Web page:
""How did the foremost American school of music, a major world cultural institution, come to be at a state university in a provincial town, amid the cornfields of southern Indiana?"" George Logan has not been alone in posing this question, but his reply is unique: this magnificent volume.
This institutional history, enlivened with anecdotes and photographs, reveals modest beginnings indeed, when the orchestra for the 1833 Commencement ""was composed of two flutes, one of them cracked"". The major shift came in 1919 with the arrival of Winfred Merrill, a dean who was also a violinist, conductor, and composer -- as well as a seasoned administrator and teacher. He advertised for students, and soon not even seven pianos could meet the demand for practice instruments. Other visionary improvements and expansions were implemented, but not without a fight. The world's greatest artists were engaged to perform in tremendously popular concert series beginning in the 1920s. Under the deanships of Robert Sanders, Wilfred Bain, Charles Webb, and David Woods, the push to recruit the very best intensified -- and succeeded. With scholarly scruples, George Logan has resisted the temptation to give a wine-and-roses rendition of history, and tales of vinegar and thorns get ample play as well.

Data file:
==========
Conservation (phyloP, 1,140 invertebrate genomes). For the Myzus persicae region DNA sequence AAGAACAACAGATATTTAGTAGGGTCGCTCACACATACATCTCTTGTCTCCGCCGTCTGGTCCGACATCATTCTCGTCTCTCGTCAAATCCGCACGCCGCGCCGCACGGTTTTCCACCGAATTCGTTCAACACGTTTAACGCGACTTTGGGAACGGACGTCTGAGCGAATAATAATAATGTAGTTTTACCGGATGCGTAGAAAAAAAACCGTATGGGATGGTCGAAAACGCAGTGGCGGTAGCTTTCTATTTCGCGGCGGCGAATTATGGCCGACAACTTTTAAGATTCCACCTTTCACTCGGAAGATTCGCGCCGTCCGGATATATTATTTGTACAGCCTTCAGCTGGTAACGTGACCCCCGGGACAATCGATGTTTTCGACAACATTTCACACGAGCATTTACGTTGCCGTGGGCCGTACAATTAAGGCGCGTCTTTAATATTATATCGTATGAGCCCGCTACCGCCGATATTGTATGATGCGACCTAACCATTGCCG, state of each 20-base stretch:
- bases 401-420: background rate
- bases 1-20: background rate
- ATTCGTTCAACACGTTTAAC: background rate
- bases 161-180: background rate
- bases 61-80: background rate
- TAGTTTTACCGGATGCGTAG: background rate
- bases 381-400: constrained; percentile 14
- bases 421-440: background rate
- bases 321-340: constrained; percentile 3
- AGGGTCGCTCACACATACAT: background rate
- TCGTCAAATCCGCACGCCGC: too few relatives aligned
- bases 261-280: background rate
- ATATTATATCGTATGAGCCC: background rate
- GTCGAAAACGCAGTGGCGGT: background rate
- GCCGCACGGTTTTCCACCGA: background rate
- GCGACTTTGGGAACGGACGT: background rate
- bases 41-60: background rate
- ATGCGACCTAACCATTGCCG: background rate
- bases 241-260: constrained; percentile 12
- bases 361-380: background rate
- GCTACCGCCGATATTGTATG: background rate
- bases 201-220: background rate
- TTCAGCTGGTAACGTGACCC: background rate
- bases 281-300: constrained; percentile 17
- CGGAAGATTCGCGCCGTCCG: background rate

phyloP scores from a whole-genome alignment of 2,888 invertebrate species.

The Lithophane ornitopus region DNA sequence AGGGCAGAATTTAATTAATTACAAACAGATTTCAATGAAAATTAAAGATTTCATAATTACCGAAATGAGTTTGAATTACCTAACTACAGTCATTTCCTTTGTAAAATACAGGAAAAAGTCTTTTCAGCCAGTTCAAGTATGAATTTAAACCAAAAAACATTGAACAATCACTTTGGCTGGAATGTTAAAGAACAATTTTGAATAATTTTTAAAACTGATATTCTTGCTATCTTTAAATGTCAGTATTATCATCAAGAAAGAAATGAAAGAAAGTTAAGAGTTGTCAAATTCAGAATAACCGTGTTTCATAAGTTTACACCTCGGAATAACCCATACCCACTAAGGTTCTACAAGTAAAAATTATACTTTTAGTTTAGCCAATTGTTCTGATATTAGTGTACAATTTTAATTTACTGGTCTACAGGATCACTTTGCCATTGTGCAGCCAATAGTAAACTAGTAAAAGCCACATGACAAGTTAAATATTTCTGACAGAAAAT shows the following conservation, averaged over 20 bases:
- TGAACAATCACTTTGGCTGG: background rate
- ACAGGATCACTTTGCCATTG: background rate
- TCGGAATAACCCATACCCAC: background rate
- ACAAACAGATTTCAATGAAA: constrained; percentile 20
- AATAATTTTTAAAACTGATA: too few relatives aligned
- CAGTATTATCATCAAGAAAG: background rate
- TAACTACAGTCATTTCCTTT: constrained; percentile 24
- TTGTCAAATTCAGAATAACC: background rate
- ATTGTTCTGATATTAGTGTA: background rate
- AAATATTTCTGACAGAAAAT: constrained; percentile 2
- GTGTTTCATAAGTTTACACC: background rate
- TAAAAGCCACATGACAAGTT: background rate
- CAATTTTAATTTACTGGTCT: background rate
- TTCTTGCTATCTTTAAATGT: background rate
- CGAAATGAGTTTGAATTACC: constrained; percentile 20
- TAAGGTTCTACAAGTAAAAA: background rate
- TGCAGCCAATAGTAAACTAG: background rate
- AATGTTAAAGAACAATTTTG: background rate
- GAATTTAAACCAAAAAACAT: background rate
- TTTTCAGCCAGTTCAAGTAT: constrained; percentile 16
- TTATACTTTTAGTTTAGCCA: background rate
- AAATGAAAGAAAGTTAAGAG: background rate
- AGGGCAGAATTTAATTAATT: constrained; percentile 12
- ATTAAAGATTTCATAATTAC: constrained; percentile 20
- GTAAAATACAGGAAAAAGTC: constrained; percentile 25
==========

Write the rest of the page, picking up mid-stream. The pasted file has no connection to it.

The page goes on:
What emerges is the epic of a glorious institution, a source of tremendous pride, brought into being and sustained through genius, hard work, and some strokes of incredibly good luck.